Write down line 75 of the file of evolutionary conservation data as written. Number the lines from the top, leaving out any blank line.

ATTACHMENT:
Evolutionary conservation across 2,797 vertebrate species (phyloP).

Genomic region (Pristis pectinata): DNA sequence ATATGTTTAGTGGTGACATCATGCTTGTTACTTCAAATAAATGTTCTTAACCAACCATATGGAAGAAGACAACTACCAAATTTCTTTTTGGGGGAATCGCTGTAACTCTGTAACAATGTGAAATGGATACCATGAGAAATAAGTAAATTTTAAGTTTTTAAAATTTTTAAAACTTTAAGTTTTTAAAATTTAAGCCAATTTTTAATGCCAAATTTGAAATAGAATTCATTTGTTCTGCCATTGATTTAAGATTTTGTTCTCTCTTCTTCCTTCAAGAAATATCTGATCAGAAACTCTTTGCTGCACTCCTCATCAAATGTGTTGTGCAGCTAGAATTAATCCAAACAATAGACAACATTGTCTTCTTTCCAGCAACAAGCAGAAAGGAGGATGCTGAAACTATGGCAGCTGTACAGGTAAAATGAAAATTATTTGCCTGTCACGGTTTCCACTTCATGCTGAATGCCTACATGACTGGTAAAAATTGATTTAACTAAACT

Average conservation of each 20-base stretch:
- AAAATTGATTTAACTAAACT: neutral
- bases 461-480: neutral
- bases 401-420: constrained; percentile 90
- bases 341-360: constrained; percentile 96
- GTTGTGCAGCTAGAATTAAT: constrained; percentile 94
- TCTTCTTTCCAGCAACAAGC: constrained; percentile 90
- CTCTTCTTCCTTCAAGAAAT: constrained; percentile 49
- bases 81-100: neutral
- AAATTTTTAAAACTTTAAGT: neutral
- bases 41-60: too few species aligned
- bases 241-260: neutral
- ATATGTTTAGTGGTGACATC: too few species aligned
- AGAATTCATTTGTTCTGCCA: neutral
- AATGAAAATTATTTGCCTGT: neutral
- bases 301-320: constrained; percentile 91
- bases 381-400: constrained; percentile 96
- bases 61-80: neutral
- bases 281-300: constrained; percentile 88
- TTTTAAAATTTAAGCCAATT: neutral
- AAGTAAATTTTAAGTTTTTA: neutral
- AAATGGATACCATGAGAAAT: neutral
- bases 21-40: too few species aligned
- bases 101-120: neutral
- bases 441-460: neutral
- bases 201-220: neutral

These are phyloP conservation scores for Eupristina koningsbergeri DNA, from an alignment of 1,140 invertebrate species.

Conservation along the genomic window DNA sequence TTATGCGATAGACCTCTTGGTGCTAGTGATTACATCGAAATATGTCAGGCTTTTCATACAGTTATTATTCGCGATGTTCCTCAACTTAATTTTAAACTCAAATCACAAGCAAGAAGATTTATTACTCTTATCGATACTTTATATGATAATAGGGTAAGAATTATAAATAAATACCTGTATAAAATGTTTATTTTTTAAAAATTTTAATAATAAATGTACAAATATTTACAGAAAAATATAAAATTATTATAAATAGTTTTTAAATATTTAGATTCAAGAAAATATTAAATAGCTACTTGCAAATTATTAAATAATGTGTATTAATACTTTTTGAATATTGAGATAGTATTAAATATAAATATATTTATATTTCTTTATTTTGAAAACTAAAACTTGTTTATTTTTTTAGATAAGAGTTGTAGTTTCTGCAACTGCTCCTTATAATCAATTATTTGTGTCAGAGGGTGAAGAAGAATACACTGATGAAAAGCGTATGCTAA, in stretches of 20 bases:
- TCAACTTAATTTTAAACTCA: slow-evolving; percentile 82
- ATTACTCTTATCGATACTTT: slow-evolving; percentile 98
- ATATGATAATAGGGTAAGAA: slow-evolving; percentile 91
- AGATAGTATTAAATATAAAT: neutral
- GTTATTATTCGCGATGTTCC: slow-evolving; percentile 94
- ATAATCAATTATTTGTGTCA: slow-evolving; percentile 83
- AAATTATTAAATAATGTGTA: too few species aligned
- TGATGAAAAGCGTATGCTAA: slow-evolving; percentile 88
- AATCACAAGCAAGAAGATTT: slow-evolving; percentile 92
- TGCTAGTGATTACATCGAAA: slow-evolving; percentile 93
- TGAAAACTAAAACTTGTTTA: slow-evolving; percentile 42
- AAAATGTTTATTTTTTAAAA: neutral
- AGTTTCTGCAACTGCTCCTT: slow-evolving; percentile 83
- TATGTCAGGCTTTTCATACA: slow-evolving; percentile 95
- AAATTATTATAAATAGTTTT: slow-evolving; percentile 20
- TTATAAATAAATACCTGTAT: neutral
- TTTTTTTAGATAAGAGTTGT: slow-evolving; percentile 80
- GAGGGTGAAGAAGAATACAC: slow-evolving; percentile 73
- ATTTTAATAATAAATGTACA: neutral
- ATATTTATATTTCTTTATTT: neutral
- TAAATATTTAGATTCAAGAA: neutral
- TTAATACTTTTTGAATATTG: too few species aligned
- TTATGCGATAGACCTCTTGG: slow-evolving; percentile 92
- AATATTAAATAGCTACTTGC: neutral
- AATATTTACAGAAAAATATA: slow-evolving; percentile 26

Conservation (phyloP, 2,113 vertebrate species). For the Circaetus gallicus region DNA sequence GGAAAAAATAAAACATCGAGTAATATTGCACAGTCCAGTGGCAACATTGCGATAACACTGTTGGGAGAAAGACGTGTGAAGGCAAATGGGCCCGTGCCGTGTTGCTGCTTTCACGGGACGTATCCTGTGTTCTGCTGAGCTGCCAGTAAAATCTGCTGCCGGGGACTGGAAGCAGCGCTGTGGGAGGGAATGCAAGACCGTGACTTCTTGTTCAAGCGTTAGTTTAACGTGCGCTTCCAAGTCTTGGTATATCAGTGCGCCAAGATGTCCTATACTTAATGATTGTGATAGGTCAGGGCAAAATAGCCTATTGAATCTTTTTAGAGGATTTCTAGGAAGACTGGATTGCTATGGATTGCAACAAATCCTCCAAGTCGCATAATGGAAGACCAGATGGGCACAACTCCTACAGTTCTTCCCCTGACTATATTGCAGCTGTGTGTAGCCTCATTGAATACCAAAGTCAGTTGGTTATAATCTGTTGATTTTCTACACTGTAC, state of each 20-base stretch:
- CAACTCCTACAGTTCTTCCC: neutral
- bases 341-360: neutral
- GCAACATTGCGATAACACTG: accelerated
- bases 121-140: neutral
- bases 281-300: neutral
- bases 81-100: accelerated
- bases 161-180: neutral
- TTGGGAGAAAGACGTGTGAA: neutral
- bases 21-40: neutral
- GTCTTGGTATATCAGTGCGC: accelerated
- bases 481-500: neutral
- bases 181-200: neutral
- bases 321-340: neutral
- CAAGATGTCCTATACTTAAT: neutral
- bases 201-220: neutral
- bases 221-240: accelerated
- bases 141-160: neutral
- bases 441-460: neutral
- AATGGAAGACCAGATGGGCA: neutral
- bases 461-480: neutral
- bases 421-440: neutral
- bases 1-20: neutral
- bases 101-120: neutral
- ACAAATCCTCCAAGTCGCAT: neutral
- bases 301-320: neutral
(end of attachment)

- AATGGAAGACCAGATGGGCA: neutral